Blood monitoring – The advent of a non-invasive blood test to automatically analyze blood via a wrist band will wirelessly transmit data to your doctor.  When cholesterol levels spike, iron levels drop or white blood cell counts increase, users will know when to modify their medications, or seek medical attention.

Independence and mobility – Mobility is a critical factor to independent living, enabling people to remain in their homes and delay entry into assisted living and hospital facilities. Devices to keep people ambulatory will increasingly be used to monitor movement. These devices will provide coaching and tasks to improve coordination, range of motion and stability. They will also determine if the user is walking steadily, getting out of chairs easily, or if he or she needs assistance. Devices and sensors that predict conditions that could lead to a fall can alert the user to stop and rest or ask for help. It will alert caregivers if a fall occurs.

Communication -- New devices that tap brain waves will make it easier for the medically fragile and impaired to express their thoughts and sensations via a digital avatar of the human body. With the help of sensors, even non-verbal patients will be able to express how they are responding to specific treatments or pain, precisely indicate sensations in their body, or ask for medical attention, such as to change their position in bed or request more oxygen. These devices will capture important vital sign data as it streams in, interpreting it in real time and alerting caregivers to changes instantly.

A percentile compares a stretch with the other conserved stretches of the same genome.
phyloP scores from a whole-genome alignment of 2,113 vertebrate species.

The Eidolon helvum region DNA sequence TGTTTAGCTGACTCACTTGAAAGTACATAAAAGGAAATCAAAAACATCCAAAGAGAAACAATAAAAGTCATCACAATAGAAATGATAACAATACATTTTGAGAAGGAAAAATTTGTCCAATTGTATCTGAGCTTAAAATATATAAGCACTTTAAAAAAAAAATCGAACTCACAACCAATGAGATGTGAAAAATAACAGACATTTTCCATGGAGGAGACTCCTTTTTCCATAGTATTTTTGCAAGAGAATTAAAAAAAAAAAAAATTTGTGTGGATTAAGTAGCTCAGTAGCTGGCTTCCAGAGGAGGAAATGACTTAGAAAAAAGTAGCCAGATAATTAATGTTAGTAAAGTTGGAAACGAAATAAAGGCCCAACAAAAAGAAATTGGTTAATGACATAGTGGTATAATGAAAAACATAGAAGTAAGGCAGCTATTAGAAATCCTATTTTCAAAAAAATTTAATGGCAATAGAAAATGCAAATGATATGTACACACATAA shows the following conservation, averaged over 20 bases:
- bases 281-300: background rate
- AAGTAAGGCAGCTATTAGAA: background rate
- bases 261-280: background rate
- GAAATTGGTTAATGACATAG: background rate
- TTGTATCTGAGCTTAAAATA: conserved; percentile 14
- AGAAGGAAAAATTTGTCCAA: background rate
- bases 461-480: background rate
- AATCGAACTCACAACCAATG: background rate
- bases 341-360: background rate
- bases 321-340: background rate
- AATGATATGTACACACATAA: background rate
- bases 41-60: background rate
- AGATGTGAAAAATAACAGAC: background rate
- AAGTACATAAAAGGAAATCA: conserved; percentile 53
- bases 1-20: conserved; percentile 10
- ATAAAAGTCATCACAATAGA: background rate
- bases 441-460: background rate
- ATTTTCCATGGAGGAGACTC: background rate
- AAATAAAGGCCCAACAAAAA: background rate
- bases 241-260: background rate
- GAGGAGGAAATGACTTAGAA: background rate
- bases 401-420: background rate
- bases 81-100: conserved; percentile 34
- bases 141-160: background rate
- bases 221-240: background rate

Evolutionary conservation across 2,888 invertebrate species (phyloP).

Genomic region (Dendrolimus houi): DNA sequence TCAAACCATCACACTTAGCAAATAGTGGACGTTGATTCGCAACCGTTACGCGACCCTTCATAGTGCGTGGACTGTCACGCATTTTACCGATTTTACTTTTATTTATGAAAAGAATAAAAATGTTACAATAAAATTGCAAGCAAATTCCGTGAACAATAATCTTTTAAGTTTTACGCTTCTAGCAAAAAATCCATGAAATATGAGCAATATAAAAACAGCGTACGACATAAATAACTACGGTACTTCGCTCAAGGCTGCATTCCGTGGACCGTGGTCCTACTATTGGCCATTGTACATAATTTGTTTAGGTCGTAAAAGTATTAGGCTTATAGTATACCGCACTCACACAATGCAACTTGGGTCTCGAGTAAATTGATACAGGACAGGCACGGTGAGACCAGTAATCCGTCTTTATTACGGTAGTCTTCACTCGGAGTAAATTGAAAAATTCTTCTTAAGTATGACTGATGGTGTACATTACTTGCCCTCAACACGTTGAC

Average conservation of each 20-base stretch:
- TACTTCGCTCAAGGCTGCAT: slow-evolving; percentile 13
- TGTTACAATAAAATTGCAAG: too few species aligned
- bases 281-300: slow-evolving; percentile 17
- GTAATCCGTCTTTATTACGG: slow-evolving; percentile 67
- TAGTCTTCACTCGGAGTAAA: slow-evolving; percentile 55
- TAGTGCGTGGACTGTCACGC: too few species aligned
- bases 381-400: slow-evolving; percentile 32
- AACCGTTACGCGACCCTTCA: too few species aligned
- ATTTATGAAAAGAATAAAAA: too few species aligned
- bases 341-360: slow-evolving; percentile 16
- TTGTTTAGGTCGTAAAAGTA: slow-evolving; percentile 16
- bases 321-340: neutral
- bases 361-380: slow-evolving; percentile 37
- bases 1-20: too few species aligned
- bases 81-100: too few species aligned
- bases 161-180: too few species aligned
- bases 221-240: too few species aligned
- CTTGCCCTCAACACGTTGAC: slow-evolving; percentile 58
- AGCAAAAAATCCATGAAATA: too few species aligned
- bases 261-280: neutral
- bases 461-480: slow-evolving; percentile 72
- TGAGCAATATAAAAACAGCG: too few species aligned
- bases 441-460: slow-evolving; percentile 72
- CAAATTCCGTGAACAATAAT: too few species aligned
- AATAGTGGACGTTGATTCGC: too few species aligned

According to the survey, users will expect devices to easily share information with their family or healthcare professionals. Additionally, they require:

• Ease of use – 96 percent said ease of use is the top factor in selecting one device over another.
• Reasonable pricing – Costs at or below $100 is a critical decision factor according to three quarters of users who consider price well ahead of features, customer support, warranty or stylish design.
• Real-time information sharing – 86 percent of consumers want real-time, easy-to-understand feedback from their devices.
It takes more than innovative devices

According to the study, device companies will need to strengthen their collaboration and partnering skills since it is unlikely any single firm has all the capabilities required to offer a total solution. These companies may need to collaborate with software companies that develop user interfaces, or publishing companies that supply health-related information and content.

Both consumer and clinician adoption of devices will hinge not only on ease-of-use, but also on industry-wide interoperability, the study concludes. Device makers should get involved and participate actively in future standards for the connected health device ecosystem. Additionally, manufacturers will need more than innovative, easy-to-use devices to succeed. A comprehensive consumer experience will be required. This must include online and retail support, accessories, additional information and content, social network support and education.

"As the healthcare market continues to grow, we envision a marketplace of products, devices and services that empower to better care for themselves and to connect seamlessly with their healthcare providers," said Chuck Parker, executive director of Continua Health Alliance, an open industry organization of healthcare and technology companies focused on improving the quality of personal healthcare. "The collaboration of companies within the healthcare industry is essential in creating these new reliable, cost-effective personal health solutions."

Explore further: Nokia, Philips and Sony establish the Near Field Communication (NFC) Forum

More information: For access to the full study report Future of Connected Health Devices, please visit: